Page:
In recent years, with increased economic globalization, growing e-commerce and internet based shopping, freight movement patterns are undergoing a transformative change. The shipment size distribution is moving towards a higher share of smaller size shipments affecting transportation mode and vehicle type requirements. In addition, freight transportation mode is closely affected by the destination location (and its attributes). In our dissertation, we contribute to freight research by developing a comprehensive framework to examine the how, where and how much freight flows in US. Specifically, we study the following dimensions of freight flow: (1) transportation mode, (2) mode and shipment weight choice and (3) mode and destination choice. For analyzing mode choice, an advanced discrete freight mode choice model- a hybrid utility-regret based model system has been estimated while accommodating for shipper level unobserved heterogeneity. To demonstrate the applicability of the proposed model system, detailed policy analyses examining the implementation of vehicle fleet automation and rerouting of freight movements away from a region were considered. While shipment weight could be considered as an explanatory variable in modeling mode choice (or vice-versa), it is more likely that the decision of mode and shipment choice is a simultaneous process. This joint decision is investigated both simultaneously employing a closed form copula structure and sequentially employing latent segmentation based sequence model. For destination choice, we investigated the connection between shipping mode and destination choice of shipment in a latent segmentation based sequential form. The analysis for the dissertation is conducted using 2012 Commodity Flow Survey (CFS) data.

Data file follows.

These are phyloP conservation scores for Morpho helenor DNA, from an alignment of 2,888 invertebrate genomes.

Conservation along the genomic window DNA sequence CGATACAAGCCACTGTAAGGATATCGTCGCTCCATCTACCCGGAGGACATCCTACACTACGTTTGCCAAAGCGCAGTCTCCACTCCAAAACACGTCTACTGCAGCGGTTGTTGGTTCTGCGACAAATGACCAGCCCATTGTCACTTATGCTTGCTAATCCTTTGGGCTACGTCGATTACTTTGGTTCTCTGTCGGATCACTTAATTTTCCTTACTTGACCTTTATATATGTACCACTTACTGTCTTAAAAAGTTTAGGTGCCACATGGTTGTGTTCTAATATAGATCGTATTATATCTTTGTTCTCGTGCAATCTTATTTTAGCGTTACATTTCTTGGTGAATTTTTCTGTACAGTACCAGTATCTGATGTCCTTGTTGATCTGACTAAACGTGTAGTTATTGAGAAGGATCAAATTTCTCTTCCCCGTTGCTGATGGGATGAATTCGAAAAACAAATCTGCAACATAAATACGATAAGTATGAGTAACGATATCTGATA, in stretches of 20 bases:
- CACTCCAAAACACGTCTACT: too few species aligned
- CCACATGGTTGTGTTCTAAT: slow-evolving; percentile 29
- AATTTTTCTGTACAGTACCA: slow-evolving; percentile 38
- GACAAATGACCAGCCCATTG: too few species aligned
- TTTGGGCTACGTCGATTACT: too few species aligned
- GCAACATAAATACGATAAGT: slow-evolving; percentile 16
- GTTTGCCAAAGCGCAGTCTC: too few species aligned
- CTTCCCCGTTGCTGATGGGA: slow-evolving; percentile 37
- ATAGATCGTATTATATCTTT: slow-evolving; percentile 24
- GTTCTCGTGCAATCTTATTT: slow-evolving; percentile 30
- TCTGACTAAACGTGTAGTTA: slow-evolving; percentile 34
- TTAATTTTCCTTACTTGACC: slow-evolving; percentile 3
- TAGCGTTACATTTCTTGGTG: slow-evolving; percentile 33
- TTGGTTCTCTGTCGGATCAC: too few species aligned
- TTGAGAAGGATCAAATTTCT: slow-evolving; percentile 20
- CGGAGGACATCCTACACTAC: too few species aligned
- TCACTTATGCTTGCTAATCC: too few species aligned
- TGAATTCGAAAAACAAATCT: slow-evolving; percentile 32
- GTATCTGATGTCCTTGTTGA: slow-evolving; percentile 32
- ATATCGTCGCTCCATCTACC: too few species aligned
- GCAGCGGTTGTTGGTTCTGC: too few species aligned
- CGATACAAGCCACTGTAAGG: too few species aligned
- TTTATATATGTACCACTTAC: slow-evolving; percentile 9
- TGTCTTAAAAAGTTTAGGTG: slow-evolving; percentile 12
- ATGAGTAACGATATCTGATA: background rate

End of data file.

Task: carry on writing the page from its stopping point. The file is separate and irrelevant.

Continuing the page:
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Doctor of Philosophy (Ph.D.)
College of Engineering and Computer Science
Civil, Environmental, and Construction Engineering
Length of Campus-only Access
Doctoral Dissertation (Open Access)
Keya, Nowreen, "Understanding How, Where and How much Freight Flows Using 2012 Commodity Flow Survey Data" (2018). Electronic Theses and Dissertations, 2004-2019. 6396.